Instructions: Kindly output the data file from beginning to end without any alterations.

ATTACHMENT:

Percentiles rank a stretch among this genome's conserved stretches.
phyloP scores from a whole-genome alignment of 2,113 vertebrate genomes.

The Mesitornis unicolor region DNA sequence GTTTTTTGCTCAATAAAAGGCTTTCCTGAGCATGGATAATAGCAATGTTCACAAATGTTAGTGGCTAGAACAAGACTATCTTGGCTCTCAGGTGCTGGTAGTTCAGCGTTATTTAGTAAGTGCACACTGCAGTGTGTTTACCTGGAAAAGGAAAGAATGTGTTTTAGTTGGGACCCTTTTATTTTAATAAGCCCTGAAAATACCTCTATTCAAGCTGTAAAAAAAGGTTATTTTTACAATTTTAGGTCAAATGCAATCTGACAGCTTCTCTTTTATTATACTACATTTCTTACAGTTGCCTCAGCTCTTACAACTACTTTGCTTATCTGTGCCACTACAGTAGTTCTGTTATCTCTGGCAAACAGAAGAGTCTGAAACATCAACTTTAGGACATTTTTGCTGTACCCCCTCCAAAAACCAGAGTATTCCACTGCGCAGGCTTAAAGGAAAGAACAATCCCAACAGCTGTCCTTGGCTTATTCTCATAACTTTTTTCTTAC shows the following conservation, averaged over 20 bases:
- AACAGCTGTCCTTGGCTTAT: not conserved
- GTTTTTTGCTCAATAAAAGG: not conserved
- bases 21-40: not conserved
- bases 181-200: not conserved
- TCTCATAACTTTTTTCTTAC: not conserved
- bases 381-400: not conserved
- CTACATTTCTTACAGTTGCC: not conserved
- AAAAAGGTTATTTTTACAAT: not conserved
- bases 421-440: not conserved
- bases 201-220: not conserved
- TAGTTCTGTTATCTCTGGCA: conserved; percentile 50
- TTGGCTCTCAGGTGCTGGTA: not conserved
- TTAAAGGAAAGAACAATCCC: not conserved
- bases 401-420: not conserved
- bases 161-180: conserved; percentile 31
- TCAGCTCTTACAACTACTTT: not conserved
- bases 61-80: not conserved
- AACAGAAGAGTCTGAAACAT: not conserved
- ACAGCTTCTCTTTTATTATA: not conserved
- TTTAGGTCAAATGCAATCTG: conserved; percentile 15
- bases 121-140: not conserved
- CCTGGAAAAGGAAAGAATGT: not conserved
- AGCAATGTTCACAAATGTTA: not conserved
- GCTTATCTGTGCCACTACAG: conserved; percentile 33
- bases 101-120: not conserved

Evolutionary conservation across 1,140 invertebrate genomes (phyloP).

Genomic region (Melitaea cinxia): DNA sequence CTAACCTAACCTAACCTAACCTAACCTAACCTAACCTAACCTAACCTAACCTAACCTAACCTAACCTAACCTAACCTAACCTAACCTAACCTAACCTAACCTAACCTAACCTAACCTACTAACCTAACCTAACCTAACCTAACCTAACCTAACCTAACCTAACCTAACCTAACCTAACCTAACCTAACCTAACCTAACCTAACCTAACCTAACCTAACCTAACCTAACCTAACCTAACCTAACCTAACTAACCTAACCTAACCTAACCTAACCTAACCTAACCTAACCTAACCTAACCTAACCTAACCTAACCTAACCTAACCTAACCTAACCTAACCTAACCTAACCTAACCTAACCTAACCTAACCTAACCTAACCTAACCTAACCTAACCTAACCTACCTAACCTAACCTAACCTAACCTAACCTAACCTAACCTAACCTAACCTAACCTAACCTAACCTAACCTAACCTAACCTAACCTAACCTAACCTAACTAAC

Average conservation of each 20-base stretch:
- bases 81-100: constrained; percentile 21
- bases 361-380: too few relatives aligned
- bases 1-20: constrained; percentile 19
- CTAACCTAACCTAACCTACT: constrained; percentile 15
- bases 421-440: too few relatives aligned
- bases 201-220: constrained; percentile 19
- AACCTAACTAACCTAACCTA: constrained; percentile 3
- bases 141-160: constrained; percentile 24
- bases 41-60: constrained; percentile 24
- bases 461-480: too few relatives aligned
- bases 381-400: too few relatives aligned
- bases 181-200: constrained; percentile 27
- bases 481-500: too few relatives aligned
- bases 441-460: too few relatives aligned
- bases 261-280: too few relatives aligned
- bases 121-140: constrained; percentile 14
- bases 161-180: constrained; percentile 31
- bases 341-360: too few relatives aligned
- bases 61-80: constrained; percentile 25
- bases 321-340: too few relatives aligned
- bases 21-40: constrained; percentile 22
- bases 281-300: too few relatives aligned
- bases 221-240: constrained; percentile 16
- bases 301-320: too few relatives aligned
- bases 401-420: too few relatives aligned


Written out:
Percentiles rank a stretch among this genome's conserved stretches.
phyloP scores from a whole-genome alignment of 2,113 vertebrate genomes.

The Mesitornis unicolor region DNA sequence GTTTTTTGCTCAATAAAAGGCTTTCCTGAGCATGGATAATAGCAATGTTCACAAATGTTAGTGGCTAGAACAAGACTATCTTGGCTCTCAGGTGCTGGTAGTTCAGCGTTATTTAGTAAGTGCACACTGCAGTGTGTTTACCTGGAAAAGGAAAGAATGTGTTTTAGTTGGGACCCTTTTATTTTAATAAGCCCTGAAAATACCTCTATTCAAGCTGTAAAAAAAGGTTATTTTTACAATTTTAGGTCAAATGCAATCTGACAGCTTCTCTTTTATTATACTACATTTCTTACAGTTGCCTCAGCTCTTACAACTACTTTGCTTATCTGTGCCACTACAGTAGTTCTGTTATCTCTGGCAAACAGAAGAGTCTGAAACATCAACTTTAGGACATTTTTGCTGTACCCCCTCCAAAAACCAGAGTATTCCACTGCGCAGGCTTAAAGGAAAGAACAATCCCAACAGCTGTCCTTGGCTTATTCTCATAACTTTTTTCTTAC shows the following conservation, averaged over 20 bases:
- AACAGCTGTCCTTGGCTTAT: not conserved
- GTTTTTTGCTCAATAAAAGG: not conserved
- bases 21-40: not conserved
- bases 181-200: not conserved
- TCTCATAACTTTTTTCTTAC: not conserved
- bases 381-400: not conserved
- CTACATTTCTTACAGTTGCC: not conserved
- AAAAAGGTTATTTTTACAAT: not conserved
- bases 421-440: not conserved
- bases 201-220: not conserved
- TAGTTCTGTTATCTCTGGCA: conserved; percentile 50
- TTGGCTCTCAGGTGCTGGTA: not conserved
- TTAAAGGAAAGAACAATCCC: not conserved
- bases 401-420: not conserved
- bases 161-180: conserved; percentile 31
- TCAGCTCTTACAACTACTTT: not conserved
- bases 61-80: not conserved
- AACAGAAGAGTCTGAAACAT: not conserved
- ACAGCTTCTCTTTTATTATA: not conserved
- TTTAGGTCAAATGCAATCTG: conserved; percentile 15
- bases 121-140: not conserved
- CCTGGAAAAGGAAAGAATGT: not conserved
- AGCAATGTTCACAAATGTTA: not conserved
- GCTTATCTGTGCCACTACAG: conserved; percentile 33
- bases 101-120: not conserved

Evolutionary conservation across 1,140 invertebrate genomes (phyloP).

Genomic region (Melitaea cinxia): DNA sequence CTAACCTAACCTAACCTAACCTAACCTAACCTAACCTAACCTAACCTAACCTAACCTAACCTAACCTAACCTAACCTAACCTAACCTAACCTAACCTAACCTAACCTAACCTAACCTACTAACCTAACCTAACCTAACCTAACCTAACCTAACCTAACCTAACCTAACCTAACCTAACCTAACCTAACCTAACCTAACCTAACCTAACCTAACCTAACCTAACCTAACCTAACCTAACCTAACCTAACTAACCTAACCTAACCTAACCTAACCTAACCTAACCTAACCTAACCTAACCTAACCTAACCTAACCTAACCTAACCTAACCTAACCTAACCTAACCTAACCTAACCTAACCTAACCTAACCTAACCTAACCTAACCTAACCTAACCTAACCTACCTAACCTAACCTAACCTAACCTAACCTAACCTAACCTAACCTAACCTAACCTAACCTAACCTAACCTAACCTAACCTAACCTAACCTAACCTAACTAAC

Average conservation of each 20-base stretch:
- bases 81-100: constrained; percentile 21
- bases 361-380: too few relatives aligned
- bases 1-20: constrained; percentile 19
- CTAACCTAACCTAACCTACT: constrained; percentile 15
- bases 421-440: too few relatives aligned
- bases 201-220: constrained; percentile 19
- AACCTAACTAACCTAACCTA: constrained; percentile 3
- bases 141-160: constrained; percentile 24
- bases 41-60: constrained; percentile 24
- bases 461-480: too few relatives aligned
- bases 381-400: too few relatives aligned
- bases 181-200: constrained; percentile 27
- bases 481-500: too few relatives aligned
- bases 441-460: too few relatives aligned
- bases 261-280: too few relatives aligned
- bases 121-140: constrained; percentile 14
- bases 161-180: constrained; percentile 31
- bases 341-360: too few relatives aligned
- bases 61-80: constrained; percentile 25
- bases 321-340: too few relatives aligned
- bases 21-40: constrained; percentile 22
- bases 281-300: too few relatives aligned
- bases 221-240: constrained; percentile 16
- bases 301-320: too few relatives aligned
- bases 401-420: too few relatives aligned